• 03/25/11 - - Police keep tabs on 85% of B.C. population

    - - Police keep tabs on 85% of B.C. population

    Sarah Boesveld, National Post, Mar. 24, 2011: More than 85% of British Columbians are named in the province’s police database, according to the B.C. Civil Liberties Association, which warns citizens could be passed up for jobs and volunteer positions because of misleading red flags.

    The database — known as PRIME-BC — is designed to help police target repeat offenders, but is also used for criminal record and background checks for work with children, seniors and other vulnerable people.

    The database’s “master name records” list includes names collected by police but not implicated in any crime. In some cases, the list includes people who simply reported a crime.

    The RCMP say the information is valuable and necessary, and help police track repeat offenders. But the B.C. Civil Liberties Association said this week it has seen an increase in complaints from people who have had fleeting encounters with police years ago - everything from disturbance calls to traffic violations - that are now being held against them.

    The check includes all “information related to non-convictions and all charges regardless of disposition” about them. That’s widely known as “negative police contact,” said David Eby, executive director of the B.C. association.

    “The police are saying ‘this person is a bad person’ if they’ve had negative police contact. And that’s enough, unless the person can explain it,” he said. And even if they can, employers rarely want to take the risk, he said, in case they get sued or enter any other kind of legal trouble.

    On Wednesday, Jose Luis Guinea in Surrey, B.C., filed an official complaint with the Commission for Public Complaints against the RCMP. He said he is having trouble finding work, thanks in part to the fact that a paramedic called the police on him back in 2007. The disagreement with the emergency medical worker, which happened while he was trying to help his friend’s daughter who had suffered a seizure, did not result in charges. But when Mr. Guinea ran a criminal and vulnerable sector record check in order to get a job in his field as a recreation coordinator in a senior’s residence, the local police ticked off the box that said the 57-year-old Peruvian immigrant “may or may not” have had a negative police contact.

    “I applied to two more jobs like that and that creates doubt in the employer’s mind when it says may or may not,” he said.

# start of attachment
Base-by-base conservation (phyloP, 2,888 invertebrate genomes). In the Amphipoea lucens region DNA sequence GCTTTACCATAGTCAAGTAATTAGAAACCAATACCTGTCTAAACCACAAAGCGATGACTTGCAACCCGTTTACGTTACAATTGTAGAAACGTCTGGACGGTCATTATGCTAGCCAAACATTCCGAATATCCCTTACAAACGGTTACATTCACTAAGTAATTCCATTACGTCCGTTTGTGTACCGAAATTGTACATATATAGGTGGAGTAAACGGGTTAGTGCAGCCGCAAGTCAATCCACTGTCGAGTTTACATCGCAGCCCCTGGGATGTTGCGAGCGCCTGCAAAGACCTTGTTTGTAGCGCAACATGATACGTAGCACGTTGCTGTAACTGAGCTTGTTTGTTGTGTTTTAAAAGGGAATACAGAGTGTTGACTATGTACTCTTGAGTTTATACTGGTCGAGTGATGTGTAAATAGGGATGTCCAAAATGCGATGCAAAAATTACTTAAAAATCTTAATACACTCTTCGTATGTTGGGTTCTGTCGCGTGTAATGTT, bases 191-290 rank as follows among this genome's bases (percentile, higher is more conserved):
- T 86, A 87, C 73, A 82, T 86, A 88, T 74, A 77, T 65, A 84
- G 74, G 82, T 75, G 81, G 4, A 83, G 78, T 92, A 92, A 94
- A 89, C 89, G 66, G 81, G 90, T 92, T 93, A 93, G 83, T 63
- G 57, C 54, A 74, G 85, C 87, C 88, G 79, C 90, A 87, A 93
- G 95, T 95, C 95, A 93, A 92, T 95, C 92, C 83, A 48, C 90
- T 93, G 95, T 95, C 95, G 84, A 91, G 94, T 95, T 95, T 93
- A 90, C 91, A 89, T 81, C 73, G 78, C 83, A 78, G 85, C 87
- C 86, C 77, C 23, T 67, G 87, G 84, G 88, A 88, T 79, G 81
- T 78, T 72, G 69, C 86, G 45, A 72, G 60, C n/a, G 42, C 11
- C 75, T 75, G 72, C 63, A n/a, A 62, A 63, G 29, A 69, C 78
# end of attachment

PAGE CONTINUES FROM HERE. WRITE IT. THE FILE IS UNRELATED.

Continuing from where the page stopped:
Mr. Eby said most people tagged in the check had forgotten the incident completely, since police did not pursue further action. They only find out it is on record as having being negative once the employer or organization calls the police for more details with the applicant’s consent during a check, he said.

    The check leaves scant room for details, and can raise red flags for employers, school officials and volunteer organizations suspicious enough to keep applicants from landing positions for which they are otherwise qualified, Mr. Eby added.

    “It’s a judgment call on the part of the officer recording the data and the officer reading the data and filling out the completed form,” he said. “That’s exactly where we run into trouble.”

    The RCMP in B.C. is now poised to revisit the classification in response to the complaints, said Robert Murray, an RCMP manager in Ottawa.

    “We’re changing it for that reason,” he said, though he could not say when that change is scheduled to occur.

    Even still, similar complaints about background checks are on the rise across the country, civil liberties associations say, as more and more employers and volunteer organizations require them. Meanwhile, local police services are broadening their information sharing networks to include anyone in contact with their service. In Alberta, a new, $65-million database designed to help officers share information in real time has raised privacy concerns. TALON is expected to be fully online by 2013, and critics fear the system could give police information without having to ask for it.

    Graeme Norton, who oversees the public safety program at the Canadian Civil Liberties Association, says he’s also seen an uptick in complaints linked to the vagaries in background checks and the seemingly irrelevant information that is sometimes included.

    Employers tend to read too deeply into the information supplied by police and interpret what they will about the person from that report, he said. “In some cases [vagueness] is a good thing because there’s not a need to be overly inclusive with information that might not be relevant to a potential employer,” he said. “At the same time, it can leave lingering suspicions with people that something more may have happened than what was documented.”

    National Post

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